Previously, we compared two methods of heating water for plant sanitation, both involving DSI (Direct Steam Injection). While the use of individual steam-water mixing tees offer many conveniences, there are some shortcomings with efficiencies and safety. The Pick alternative is the installation of a centrally located, Variable Flow heating system as a safe and controllable single source hot water utility.
Another method of generating plant sanitation hot water is the use of the indirect method of heat exchangers, such as tubular and plate-and-frame units. These units are very common as one could spend hours sourcing all the manufacturers or suppliers. Categorized, at least in this report, as indirect heat exchangers, energy is transferred across either a tube bundle or a plate pack. Steam does not come in contact with the process side, the water.
Heat exchangers make up the major share of the heat transfer market, with an extensive range of applications. They are well accepted in the industry as the method of heating or cooling, using various sources of heating for a wide range of process fluids.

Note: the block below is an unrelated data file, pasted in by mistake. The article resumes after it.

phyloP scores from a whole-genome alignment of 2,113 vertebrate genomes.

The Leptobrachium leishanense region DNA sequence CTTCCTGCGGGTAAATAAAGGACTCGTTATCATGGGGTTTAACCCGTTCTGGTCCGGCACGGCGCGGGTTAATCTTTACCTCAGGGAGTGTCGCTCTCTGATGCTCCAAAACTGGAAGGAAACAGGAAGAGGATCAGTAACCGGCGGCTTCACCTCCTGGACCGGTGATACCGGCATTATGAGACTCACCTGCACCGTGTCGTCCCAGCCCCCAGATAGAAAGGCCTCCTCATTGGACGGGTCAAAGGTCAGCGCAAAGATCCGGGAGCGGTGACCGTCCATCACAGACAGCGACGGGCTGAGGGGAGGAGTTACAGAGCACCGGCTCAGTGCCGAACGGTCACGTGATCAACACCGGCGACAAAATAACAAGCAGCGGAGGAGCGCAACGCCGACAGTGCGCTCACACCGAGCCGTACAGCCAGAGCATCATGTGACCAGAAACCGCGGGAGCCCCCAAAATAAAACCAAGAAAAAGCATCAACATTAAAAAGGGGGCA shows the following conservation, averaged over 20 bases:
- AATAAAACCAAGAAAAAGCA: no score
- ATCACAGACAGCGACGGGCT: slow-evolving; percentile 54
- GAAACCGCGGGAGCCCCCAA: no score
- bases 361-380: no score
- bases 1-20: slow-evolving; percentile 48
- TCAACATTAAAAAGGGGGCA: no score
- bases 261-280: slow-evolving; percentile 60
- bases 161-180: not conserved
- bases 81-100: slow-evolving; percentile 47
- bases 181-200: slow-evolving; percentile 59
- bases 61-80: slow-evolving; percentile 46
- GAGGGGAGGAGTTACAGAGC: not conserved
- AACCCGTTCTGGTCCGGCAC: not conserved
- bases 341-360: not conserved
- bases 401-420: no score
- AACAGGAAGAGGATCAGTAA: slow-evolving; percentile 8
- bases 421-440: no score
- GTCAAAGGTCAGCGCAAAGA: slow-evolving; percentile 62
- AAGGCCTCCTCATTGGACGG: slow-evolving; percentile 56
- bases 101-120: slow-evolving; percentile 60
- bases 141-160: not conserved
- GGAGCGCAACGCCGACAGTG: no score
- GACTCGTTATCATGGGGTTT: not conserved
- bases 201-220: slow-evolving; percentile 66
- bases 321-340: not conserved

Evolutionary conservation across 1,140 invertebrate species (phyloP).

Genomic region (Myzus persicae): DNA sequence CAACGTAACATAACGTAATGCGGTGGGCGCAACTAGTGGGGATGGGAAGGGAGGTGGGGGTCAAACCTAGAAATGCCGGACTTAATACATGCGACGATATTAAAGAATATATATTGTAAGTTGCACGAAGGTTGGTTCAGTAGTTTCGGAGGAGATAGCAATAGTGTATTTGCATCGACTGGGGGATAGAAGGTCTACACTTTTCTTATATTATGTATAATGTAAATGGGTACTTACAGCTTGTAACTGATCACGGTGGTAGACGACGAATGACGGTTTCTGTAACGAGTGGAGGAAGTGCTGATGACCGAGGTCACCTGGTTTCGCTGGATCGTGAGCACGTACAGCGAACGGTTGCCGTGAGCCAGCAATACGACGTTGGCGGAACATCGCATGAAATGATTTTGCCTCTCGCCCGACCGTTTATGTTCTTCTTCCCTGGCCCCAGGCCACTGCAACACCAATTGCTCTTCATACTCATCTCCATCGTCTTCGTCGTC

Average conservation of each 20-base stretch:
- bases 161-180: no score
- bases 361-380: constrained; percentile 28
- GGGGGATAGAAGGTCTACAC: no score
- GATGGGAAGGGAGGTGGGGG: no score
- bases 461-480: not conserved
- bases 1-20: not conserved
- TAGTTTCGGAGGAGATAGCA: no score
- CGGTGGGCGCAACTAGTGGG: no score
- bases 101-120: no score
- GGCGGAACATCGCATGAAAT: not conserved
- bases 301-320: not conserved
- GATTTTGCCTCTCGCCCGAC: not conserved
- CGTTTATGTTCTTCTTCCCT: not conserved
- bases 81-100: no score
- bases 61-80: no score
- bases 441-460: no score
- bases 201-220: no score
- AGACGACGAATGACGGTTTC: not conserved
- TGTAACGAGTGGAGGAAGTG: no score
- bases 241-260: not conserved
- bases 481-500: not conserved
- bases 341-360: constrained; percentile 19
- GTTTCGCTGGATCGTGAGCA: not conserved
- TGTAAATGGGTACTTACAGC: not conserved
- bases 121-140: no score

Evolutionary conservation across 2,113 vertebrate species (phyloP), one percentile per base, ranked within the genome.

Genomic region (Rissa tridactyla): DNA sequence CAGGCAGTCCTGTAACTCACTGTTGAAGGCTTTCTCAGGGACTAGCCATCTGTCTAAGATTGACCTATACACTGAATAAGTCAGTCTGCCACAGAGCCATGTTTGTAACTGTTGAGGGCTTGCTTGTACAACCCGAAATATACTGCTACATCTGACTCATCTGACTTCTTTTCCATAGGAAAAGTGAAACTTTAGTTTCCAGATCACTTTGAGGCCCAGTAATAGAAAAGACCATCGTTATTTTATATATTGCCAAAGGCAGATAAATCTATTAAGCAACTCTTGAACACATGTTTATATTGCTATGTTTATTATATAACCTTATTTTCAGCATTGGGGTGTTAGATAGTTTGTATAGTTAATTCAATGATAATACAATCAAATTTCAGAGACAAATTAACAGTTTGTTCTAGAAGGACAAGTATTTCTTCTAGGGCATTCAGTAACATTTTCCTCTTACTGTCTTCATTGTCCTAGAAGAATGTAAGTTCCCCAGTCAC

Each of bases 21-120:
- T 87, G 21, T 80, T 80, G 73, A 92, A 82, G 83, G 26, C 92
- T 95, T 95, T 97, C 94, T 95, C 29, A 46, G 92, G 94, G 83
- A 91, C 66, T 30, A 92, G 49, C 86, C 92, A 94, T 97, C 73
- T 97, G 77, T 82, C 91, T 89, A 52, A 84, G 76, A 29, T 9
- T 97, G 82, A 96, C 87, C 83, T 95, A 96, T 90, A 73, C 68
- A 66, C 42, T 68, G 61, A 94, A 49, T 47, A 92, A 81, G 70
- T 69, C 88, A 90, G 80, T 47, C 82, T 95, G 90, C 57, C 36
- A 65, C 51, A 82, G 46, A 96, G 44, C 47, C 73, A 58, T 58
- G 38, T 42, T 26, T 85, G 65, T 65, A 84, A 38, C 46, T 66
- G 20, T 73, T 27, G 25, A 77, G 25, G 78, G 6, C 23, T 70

Indirect heat exchangers are most efficient where the steam supply pressure is 30 psig or less. A plus since Direct Steam Injection units are required to overcome water side pressure.
The main difference to DSI technology is that only latent steam energy can be transferred across a thermal transfer barrier, plate or tube. Heating is dependent on the amount of surface area and fouling, with condensate released to drain or returned to the boiler.
In comparison, energy efficiency and savings are the main advantages of direct steam injection, where all the available steam energy is transferred into the water flow, both latent and sensible BTUs. Make sense? For many operations, this is a hot benefit: Less energy required – lower load on the boiler.
In plant sanitation, accurate temperature control is important. With DSI steam interfaces directly with water flow, heat transfer is immediate. Changes in water flow rate are reacted to quickly, as fast as the temperature control loop can recognize and respond.
Since indirect methods rely on the latent steam energy to transfer across its heat transfer barrier, the response to changes in load is not immediate. This deteriorates as surface area becomes fouled over time. The slower the response to sudden changes in demand, the poorer the temperature control. Water discharge temperature is often too high or too low, with typically a long time before returning to set point.
Other drawbacks to indirect heat exchangers include the costly maintenance requirements of trap assemblies and condensate return systems. Also, since heat transfer surface area is required, heat exchangers are typically much larger units that take up valuable floor space.